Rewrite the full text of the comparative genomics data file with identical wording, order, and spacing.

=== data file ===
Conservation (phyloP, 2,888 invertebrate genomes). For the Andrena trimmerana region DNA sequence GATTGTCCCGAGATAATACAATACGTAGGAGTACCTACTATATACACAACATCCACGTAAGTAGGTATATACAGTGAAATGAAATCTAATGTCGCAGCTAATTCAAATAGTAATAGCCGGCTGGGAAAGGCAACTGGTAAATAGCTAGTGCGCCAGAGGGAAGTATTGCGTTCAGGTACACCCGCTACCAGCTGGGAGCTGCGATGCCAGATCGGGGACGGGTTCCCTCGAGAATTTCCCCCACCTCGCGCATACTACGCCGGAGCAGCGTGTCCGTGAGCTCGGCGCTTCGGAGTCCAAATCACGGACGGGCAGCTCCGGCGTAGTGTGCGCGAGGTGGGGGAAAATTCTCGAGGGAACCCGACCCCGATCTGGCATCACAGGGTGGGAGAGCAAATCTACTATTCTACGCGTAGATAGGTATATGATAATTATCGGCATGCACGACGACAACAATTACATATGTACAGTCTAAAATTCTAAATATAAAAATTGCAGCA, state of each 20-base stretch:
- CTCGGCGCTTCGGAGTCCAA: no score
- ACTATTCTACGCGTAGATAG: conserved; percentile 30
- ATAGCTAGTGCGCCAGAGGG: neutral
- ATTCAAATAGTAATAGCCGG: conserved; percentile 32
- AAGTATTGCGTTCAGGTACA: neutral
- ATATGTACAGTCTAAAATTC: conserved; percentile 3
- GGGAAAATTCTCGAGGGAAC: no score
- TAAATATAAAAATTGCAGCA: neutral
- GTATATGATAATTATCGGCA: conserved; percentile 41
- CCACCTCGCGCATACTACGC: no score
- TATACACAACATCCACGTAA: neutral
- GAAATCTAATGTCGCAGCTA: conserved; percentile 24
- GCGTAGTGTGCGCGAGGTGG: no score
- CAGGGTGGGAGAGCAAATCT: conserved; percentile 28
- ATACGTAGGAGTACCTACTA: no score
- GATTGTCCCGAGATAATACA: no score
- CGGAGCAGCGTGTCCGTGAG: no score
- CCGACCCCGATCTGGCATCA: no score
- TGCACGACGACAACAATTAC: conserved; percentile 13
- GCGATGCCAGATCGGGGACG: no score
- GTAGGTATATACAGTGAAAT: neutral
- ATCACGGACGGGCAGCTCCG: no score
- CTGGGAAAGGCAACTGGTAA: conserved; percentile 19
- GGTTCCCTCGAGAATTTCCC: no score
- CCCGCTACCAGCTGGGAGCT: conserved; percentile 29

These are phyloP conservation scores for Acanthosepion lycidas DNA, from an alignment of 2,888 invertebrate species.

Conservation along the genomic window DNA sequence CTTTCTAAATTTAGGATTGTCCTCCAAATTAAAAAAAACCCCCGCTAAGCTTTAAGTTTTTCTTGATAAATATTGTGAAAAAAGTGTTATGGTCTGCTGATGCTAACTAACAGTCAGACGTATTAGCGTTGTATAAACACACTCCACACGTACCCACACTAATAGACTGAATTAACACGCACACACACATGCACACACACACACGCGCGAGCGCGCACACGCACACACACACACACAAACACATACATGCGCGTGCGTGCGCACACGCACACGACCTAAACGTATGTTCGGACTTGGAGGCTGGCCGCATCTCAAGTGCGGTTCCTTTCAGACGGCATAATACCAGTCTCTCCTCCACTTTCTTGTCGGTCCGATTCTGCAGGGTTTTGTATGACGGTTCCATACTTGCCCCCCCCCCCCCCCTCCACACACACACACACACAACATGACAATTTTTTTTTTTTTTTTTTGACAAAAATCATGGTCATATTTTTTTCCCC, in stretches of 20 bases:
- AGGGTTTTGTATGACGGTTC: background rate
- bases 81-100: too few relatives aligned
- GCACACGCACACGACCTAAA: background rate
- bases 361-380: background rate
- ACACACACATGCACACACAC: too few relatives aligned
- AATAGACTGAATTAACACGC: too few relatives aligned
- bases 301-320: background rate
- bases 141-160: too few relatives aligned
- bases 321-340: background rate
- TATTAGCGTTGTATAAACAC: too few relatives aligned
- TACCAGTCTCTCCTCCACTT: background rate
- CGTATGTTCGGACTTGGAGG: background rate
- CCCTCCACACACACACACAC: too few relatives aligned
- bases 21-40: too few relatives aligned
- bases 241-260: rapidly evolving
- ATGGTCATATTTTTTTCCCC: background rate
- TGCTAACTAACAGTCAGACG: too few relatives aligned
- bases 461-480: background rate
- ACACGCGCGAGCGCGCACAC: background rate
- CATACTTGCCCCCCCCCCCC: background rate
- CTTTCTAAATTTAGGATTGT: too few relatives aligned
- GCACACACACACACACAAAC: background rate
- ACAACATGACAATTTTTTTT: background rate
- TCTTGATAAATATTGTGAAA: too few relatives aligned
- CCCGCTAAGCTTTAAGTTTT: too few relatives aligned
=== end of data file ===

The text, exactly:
Conservation (phyloP, 2,888 invertebrate genomes). For the Andrena trimmerana region DNA sequence GATTGTCCCGAGATAATACAATACGTAGGAGTACCTACTATATACACAACATCCACGTAAGTAGGTATATACAGTGAAATGAAATCTAATGTCGCAGCTAATTCAAATAGTAATAGCCGGCTGGGAAAGGCAACTGGTAAATAGCTAGTGCGCCAGAGGGAAGTATTGCGTTCAGGTACACCCGCTACCAGCTGGGAGCTGCGATGCCAGATCGGGGACGGGTTCCCTCGAGAATTTCCCCCACCTCGCGCATACTACGCCGGAGCAGCGTGTCCGTGAGCTCGGCGCTTCGGAGTCCAAATCACGGACGGGCAGCTCCGGCGTAGTGTGCGCGAGGTGGGGGAAAATTCTCGAGGGAACCCGACCCCGATCTGGCATCACAGGGTGGGAGAGCAAATCTACTATTCTACGCGTAGATAGGTATATGATAATTATCGGCATGCACGACGACAACAATTACATATGTACAGTCTAAAATTCTAAATATAAAAATTGCAGCA, state of each 20-base stretch:
- CTCGGCGCTTCGGAGTCCAA: no score
- ACTATTCTACGCGTAGATAG: conserved; percentile 30
- ATAGCTAGTGCGCCAGAGGG: neutral
- ATTCAAATAGTAATAGCCGG: conserved; percentile 32
- AAGTATTGCGTTCAGGTACA: neutral
- ATATGTACAGTCTAAAATTC: conserved; percentile 3
- GGGAAAATTCTCGAGGGAAC: no score
- TAAATATAAAAATTGCAGCA: neutral
- GTATATGATAATTATCGGCA: conserved; percentile 41
- CCACCTCGCGCATACTACGC: no score
- TATACACAACATCCACGTAA: neutral
- GAAATCTAATGTCGCAGCTA: conserved; percentile 24
- GCGTAGTGTGCGCGAGGTGG: no score
- CAGGGTGGGAGAGCAAATCT: conserved; percentile 28
- ATACGTAGGAGTACCTACTA: no score
- GATTGTCCCGAGATAATACA: no score
- CGGAGCAGCGTGTCCGTGAG: no score
- CCGACCCCGATCTGGCATCA: no score
- TGCACGACGACAACAATTAC: conserved; percentile 13
- GCGATGCCAGATCGGGGACG: no score
- GTAGGTATATACAGTGAAAT: neutral
- ATCACGGACGGGCAGCTCCG: no score
- CTGGGAAAGGCAACTGGTAA: conserved; percentile 19
- GGTTCCCTCGAGAATTTCCC: no score
- CCCGCTACCAGCTGGGAGCT: conserved; percentile 29

These are phyloP conservation scores for Acanthosepion lycidas DNA, from an alignment of 2,888 invertebrate species.

Conservation along the genomic window DNA sequence CTTTCTAAATTTAGGATTGTCCTCCAAATTAAAAAAAACCCCCGCTAAGCTTTAAGTTTTTCTTGATAAATATTGTGAAAAAAGTGTTATGGTCTGCTGATGCTAACTAACAGTCAGACGTATTAGCGTTGTATAAACACACTCCACACGTACCCACACTAATAGACTGAATTAACACGCACACACACATGCACACACACACACGCGCGAGCGCGCACACGCACACACACACACACAAACACATACATGCGCGTGCGTGCGCACACGCACACGACCTAAACGTATGTTCGGACTTGGAGGCTGGCCGCATCTCAAGTGCGGTTCCTTTCAGACGGCATAATACCAGTCTCTCCTCCACTTTCTTGTCGGTCCGATTCTGCAGGGTTTTGTATGACGGTTCCATACTTGCCCCCCCCCCCCCCCTCCACACACACACACACACAACATGACAATTTTTTTTTTTTTTTTTTGACAAAAATCATGGTCATATTTTTTTCCCC, in stretches of 20 bases:
- AGGGTTTTGTATGACGGTTC: background rate
- bases 81-100: too few relatives aligned
- GCACACGCACACGACCTAAA: background rate
- bases 361-380: background rate
- ACACACACATGCACACACAC: too few relatives aligned
- AATAGACTGAATTAACACGC: too few relatives aligned
- bases 301-320: background rate
- bases 141-160: too few relatives aligned
- bases 321-340: background rate
- TATTAGCGTTGTATAAACAC: too few relatives aligned
- TACCAGTCTCTCCTCCACTT: background rate
- CGTATGTTCGGACTTGGAGG: background rate
- CCCTCCACACACACACACAC: too few relatives aligned
- bases 21-40: too few relatives aligned
- bases 241-260: rapidly evolving
- ATGGTCATATTTTTTTCCCC: background rate
- TGCTAACTAACAGTCAGACG: too few relatives aligned
- bases 461-480: background rate
- ACACGCGCGAGCGCGCACAC: background rate
- CATACTTGCCCCCCCCCCCC: background rate
- CTTTCTAAATTTAGGATTGT: too few relatives aligned
- GCACACACACACACACAAAC: background rate
- ACAACATGACAATTTTTTTT: background rate
- TCTTGATAAATATTGTGAAA: too few relatives aligned
- CCCGCTAAGCTTTAAGTTTT: too few relatives aligned